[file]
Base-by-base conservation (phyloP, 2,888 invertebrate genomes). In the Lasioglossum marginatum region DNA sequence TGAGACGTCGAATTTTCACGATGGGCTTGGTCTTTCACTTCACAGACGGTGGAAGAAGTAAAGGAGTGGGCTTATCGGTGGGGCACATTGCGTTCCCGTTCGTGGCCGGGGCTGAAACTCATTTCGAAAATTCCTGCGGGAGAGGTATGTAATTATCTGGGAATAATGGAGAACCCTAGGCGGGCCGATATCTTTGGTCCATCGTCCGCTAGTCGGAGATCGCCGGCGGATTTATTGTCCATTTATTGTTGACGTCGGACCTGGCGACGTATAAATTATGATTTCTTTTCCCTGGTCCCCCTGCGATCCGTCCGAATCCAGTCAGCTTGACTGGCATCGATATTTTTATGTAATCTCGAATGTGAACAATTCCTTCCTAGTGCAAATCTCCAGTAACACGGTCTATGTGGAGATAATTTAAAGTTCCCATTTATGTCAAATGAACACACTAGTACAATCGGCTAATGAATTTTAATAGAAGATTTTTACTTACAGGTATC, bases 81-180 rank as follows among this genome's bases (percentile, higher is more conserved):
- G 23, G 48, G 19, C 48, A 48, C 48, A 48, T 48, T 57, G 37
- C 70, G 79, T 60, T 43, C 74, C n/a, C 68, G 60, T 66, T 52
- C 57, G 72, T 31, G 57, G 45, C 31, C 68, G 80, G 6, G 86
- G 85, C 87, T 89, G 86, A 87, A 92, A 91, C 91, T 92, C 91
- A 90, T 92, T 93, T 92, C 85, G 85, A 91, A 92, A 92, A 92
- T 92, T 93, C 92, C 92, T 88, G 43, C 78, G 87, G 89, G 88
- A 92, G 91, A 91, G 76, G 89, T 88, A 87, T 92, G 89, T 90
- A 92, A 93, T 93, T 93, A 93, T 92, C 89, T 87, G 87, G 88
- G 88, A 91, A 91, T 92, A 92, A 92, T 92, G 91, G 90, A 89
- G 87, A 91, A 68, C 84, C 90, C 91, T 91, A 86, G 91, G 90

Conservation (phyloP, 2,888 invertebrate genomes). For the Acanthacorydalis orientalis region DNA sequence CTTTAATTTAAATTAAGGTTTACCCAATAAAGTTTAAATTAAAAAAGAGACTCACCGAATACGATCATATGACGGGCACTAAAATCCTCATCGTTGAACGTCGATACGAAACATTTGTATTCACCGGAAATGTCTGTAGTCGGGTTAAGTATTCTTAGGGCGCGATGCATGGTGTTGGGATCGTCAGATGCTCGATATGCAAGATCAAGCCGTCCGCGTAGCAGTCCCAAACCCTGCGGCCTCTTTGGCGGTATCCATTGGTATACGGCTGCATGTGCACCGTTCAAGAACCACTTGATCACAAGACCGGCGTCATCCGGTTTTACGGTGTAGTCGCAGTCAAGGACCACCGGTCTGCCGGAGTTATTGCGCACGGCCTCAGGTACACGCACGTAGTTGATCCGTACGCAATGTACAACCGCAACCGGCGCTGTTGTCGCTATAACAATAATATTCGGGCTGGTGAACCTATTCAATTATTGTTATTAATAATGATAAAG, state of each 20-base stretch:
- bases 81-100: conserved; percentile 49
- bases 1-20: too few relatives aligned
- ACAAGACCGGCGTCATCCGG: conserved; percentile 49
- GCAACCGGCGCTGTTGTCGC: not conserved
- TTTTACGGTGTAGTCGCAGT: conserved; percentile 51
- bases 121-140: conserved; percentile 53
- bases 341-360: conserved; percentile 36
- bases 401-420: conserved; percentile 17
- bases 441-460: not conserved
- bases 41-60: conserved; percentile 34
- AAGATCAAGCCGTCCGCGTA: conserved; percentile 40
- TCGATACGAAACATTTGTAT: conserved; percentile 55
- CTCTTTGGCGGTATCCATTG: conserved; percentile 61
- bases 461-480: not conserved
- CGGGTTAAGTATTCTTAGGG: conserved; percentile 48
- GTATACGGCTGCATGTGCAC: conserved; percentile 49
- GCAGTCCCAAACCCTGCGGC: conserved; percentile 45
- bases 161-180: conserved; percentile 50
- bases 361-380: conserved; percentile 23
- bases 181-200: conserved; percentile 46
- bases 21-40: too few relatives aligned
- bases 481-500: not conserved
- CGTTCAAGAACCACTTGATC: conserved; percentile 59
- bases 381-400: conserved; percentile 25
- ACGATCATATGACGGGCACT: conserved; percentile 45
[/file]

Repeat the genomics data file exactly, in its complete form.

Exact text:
Base-by-base conservation (phyloP, 2,888 invertebrate genomes). In the Lasioglossum marginatum region DNA sequence TGAGACGTCGAATTTTCACGATGGGCTTGGTCTTTCACTTCACAGACGGTGGAAGAAGTAAAGGAGTGGGCTTATCGGTGGGGCACATTGCGTTCCCGTTCGTGGCCGGGGCTGAAACTCATTTCGAAAATTCCTGCGGGAGAGGTATGTAATTATCTGGGAATAATGGAGAACCCTAGGCGGGCCGATATCTTTGGTCCATCGTCCGCTAGTCGGAGATCGCCGGCGGATTTATTGTCCATTTATTGTTGACGTCGGACCTGGCGACGTATAAATTATGATTTCTTTTCCCTGGTCCCCCTGCGATCCGTCCGAATCCAGTCAGCTTGACTGGCATCGATATTTTTATGTAATCTCGAATGTGAACAATTCCTTCCTAGTGCAAATCTCCAGTAACACGGTCTATGTGGAGATAATTTAAAGTTCCCATTTATGTCAAATGAACACACTAGTACAATCGGCTAATGAATTTTAATAGAAGATTTTTACTTACAGGTATC, bases 81-180 rank as follows among this genome's bases (percentile, higher is more conserved):
- G 23, G 48, G 19, C 48, A 48, C 48, A 48, T 48, T 57, G 37
- C 70, G 79, T 60, T 43, C 74, C n/a, C 68, G 60, T 66, T 52
- C 57, G 72, T 31, G 57, G 45, C 31, C 68, G 80, G 6, G 86
- G 85, C 87, T 89, G 86, A 87, A 92, A 91, C 91, T 92, C 91
- A 90, T 92, T 93, T 92, C 85, G 85, A 91, A 92, A 92, A 92
- T 92, T 93, C 92, C 92, T 88, G 43, C 78, G 87, G 89, G 88
- A 92, G 91, A 91, G 76, G 89, T 88, A 87, T 92, G 89, T 90
- A 92, A 93, T 93, T 93, A 93, T 92, C 89, T 87, G 87, G 88
- G 88, A 91, A 91, T 92, A 92, A 92, T 92, G 91, G 90, A 89
- G 87, A 91, A 68, C 84, C 90, C 91, T 91, A 86, G 91, G 90

Conservation (phyloP, 2,888 invertebrate genomes). For the Acanthacorydalis orientalis region DNA sequence CTTTAATTTAAATTAAGGTTTACCCAATAAAGTTTAAATTAAAAAAGAGACTCACCGAATACGATCATATGACGGGCACTAAAATCCTCATCGTTGAACGTCGATACGAAACATTTGTATTCACCGGAAATGTCTGTAGTCGGGTTAAGTATTCTTAGGGCGCGATGCATGGTGTTGGGATCGTCAGATGCTCGATATGCAAGATCAAGCCGTCCGCGTAGCAGTCCCAAACCCTGCGGCCTCTTTGGCGGTATCCATTGGTATACGGCTGCATGTGCACCGTTCAAGAACCACTTGATCACAAGACCGGCGTCATCCGGTTTTACGGTGTAGTCGCAGTCAAGGACCACCGGTCTGCCGGAGTTATTGCGCACGGCCTCAGGTACACGCACGTAGTTGATCCGTACGCAATGTACAACCGCAACCGGCGCTGTTGTCGCTATAACAATAATATTCGGGCTGGTGAACCTATTCAATTATTGTTATTAATAATGATAAAG, state of each 20-base stretch:
- bases 81-100: conserved; percentile 49
- bases 1-20: too few relatives aligned
- ACAAGACCGGCGTCATCCGG: conserved; percentile 49
- GCAACCGGCGCTGTTGTCGC: not conserved
- TTTTACGGTGTAGTCGCAGT: conserved; percentile 51
- bases 121-140: conserved; percentile 53
- bases 341-360: conserved; percentile 36
- bases 401-420: conserved; percentile 17
- bases 441-460: not conserved
- bases 41-60: conserved; percentile 34
- AAGATCAAGCCGTCCGCGTA: conserved; percentile 40
- TCGATACGAAACATTTGTAT: conserved; percentile 55
- CTCTTTGGCGGTATCCATTG: conserved; percentile 61
- bases 461-480: not conserved
- CGGGTTAAGTATTCTTAGGG: conserved; percentile 48
- GTATACGGCTGCATGTGCAC: conserved; percentile 49
- GCAGTCCCAAACCCTGCGGC: conserved; percentile 45
- bases 161-180: conserved; percentile 50
- bases 361-380: conserved; percentile 23
- bases 181-200: conserved; percentile 46
- bases 21-40: too few relatives aligned
- bases 481-500: not conserved
- CGTTCAAGAACCACTTGATC: conserved; percentile 59
- bases 381-400: conserved; percentile 25
- ACGATCATATGACGGGCACT: conserved; percentile 45